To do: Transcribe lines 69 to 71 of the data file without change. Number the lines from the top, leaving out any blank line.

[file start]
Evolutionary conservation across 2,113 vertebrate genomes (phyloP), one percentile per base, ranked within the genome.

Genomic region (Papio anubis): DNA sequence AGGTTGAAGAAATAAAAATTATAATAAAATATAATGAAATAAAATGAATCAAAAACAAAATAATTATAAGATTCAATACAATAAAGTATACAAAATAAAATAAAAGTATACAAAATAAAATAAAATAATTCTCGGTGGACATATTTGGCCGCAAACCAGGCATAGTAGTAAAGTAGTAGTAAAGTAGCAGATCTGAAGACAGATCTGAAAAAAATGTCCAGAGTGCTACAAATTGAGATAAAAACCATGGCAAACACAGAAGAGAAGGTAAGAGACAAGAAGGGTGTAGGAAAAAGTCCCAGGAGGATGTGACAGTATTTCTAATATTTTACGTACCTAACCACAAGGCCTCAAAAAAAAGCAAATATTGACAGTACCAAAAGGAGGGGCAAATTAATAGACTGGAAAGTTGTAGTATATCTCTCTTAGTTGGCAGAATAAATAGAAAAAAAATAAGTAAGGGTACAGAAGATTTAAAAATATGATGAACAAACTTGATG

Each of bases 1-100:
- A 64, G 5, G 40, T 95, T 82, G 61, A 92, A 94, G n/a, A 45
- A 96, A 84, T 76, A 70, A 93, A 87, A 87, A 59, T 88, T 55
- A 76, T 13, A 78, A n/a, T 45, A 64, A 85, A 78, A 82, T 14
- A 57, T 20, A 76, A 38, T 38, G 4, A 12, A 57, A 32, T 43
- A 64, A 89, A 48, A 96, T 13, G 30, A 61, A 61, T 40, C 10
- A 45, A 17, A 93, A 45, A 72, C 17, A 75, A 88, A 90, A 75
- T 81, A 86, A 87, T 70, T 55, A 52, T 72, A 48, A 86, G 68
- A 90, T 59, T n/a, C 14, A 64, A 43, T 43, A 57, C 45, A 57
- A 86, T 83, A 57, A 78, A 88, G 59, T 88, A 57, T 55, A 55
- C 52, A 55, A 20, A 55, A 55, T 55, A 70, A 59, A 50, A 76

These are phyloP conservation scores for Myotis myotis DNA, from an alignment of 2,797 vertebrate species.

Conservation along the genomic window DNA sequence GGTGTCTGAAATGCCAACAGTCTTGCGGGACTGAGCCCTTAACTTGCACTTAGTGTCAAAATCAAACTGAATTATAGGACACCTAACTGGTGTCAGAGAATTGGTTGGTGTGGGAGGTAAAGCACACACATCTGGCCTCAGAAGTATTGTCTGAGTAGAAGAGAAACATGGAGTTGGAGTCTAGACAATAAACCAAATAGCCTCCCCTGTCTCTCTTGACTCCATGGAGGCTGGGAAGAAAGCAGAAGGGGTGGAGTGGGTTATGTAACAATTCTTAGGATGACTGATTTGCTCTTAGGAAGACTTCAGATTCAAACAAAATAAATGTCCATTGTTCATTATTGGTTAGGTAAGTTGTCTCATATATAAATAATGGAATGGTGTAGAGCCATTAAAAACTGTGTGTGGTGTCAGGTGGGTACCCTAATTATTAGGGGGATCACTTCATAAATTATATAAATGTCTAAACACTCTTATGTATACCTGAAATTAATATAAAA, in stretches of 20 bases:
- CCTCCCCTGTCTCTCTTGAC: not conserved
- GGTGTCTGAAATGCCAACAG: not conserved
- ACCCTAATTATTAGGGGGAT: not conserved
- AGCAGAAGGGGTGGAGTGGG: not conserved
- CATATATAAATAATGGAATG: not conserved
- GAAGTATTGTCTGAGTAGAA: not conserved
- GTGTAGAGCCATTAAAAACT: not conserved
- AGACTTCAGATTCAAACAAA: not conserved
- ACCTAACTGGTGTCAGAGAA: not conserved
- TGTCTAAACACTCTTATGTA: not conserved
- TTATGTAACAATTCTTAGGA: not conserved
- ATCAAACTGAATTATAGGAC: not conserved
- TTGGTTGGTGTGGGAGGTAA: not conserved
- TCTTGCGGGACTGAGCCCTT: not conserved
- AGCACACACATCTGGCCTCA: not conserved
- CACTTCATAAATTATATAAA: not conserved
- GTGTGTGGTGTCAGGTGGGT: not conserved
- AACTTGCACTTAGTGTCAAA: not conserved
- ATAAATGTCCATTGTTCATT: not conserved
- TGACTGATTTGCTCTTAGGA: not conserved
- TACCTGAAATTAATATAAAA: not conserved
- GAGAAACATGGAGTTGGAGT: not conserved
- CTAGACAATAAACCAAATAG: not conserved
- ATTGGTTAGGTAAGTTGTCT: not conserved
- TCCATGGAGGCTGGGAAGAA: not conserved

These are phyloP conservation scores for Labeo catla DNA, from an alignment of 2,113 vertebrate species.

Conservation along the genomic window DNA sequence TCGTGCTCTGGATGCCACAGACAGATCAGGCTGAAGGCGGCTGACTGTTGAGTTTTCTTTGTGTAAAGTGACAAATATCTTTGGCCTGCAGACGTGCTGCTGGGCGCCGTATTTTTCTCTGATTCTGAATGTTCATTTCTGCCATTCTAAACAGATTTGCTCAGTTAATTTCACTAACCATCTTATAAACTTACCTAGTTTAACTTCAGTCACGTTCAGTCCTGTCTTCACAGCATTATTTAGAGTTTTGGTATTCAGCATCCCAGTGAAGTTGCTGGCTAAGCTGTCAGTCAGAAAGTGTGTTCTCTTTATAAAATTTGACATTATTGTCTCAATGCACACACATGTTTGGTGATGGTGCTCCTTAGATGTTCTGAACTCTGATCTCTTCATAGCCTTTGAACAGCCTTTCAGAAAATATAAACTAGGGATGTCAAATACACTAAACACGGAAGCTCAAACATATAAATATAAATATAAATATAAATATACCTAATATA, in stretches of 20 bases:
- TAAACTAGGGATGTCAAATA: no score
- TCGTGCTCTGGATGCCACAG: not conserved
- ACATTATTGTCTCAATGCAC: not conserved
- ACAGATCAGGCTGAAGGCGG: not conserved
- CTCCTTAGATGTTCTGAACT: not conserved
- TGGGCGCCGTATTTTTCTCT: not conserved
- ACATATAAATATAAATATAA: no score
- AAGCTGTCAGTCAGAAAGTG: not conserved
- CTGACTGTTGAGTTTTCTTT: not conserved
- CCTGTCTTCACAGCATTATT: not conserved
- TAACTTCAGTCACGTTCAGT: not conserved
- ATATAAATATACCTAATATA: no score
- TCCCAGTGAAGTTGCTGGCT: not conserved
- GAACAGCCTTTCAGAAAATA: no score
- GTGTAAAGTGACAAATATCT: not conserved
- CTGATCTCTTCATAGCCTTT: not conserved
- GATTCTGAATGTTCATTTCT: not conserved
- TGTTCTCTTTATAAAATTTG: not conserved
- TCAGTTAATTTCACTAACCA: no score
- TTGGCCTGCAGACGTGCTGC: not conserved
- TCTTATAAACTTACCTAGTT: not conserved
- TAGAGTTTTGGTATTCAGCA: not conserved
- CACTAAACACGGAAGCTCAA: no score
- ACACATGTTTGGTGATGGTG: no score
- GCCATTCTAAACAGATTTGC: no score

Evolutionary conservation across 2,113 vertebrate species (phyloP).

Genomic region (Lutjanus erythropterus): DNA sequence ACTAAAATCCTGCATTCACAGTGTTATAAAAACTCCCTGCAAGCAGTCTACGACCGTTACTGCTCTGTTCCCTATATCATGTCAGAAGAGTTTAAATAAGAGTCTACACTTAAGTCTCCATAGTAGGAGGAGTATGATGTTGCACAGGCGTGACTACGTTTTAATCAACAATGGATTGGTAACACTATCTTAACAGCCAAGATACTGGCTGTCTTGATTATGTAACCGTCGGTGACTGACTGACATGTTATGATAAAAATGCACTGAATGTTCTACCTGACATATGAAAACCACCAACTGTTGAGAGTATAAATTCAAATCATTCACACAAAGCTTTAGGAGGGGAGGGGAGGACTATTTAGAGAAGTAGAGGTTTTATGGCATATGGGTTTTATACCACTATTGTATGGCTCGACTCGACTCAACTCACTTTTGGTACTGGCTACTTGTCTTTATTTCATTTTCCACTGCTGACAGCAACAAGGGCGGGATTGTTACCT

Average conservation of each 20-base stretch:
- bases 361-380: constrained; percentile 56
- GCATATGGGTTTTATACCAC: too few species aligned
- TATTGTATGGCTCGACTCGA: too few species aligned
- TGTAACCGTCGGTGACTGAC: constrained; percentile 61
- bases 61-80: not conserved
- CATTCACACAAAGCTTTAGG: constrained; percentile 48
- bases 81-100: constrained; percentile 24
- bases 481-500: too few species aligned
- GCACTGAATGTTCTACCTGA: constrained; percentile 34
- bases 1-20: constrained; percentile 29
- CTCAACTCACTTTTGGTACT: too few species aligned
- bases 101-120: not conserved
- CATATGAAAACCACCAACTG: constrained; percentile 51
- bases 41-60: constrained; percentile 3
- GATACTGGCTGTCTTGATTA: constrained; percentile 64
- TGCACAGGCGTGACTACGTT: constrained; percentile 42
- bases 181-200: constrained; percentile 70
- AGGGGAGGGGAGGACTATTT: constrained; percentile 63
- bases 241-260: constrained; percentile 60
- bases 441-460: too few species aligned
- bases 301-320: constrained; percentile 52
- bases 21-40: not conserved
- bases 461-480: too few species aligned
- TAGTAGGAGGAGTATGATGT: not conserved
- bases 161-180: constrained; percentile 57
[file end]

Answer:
Genomic region (Lutjanus erythropterus): DNA sequence ACTAAAATCCTGCATTCACAGTGTTATAAAAACTCCCTGCAAGCAGTCTACGACCGTTACTGCTCTGTTCCCTATATCATGTCAGAAGAGTTTAAATAAGAGTCTACACTTAAGTCTCCATAGTAGGAGGAGTATGATGTTGCACAGGCGTGACTACGTTTTAATCAACAATGGATTGGTAACACTATCTTAACAGCCAAGATACTGGCTGTCTTGATTATGTAACCGTCGGTGACTGACTGACATGTTATGATAAAAATGCACTGAATGTTCTACCTGACATATGAAAACCACCAACTGTTGAGAGTATAAATTCAAATCATTCACACAAAGCTTTAGGAGGGGAGGGGAGGACTATTTAGAGAAGTAGAGGTTTTATGGCATATGGGTTTTATACCACTATTGTATGGCTCGACTCGACTCAACTCACTTTTGGTACTGGCTACTTGTCTTTATTTCATTTTCCACTGCTGACAGCAACAAGGGCGGGATTGTTACCT

Average conservation of each 20-base stretch:
- bases 361-380: constrained; percentile 56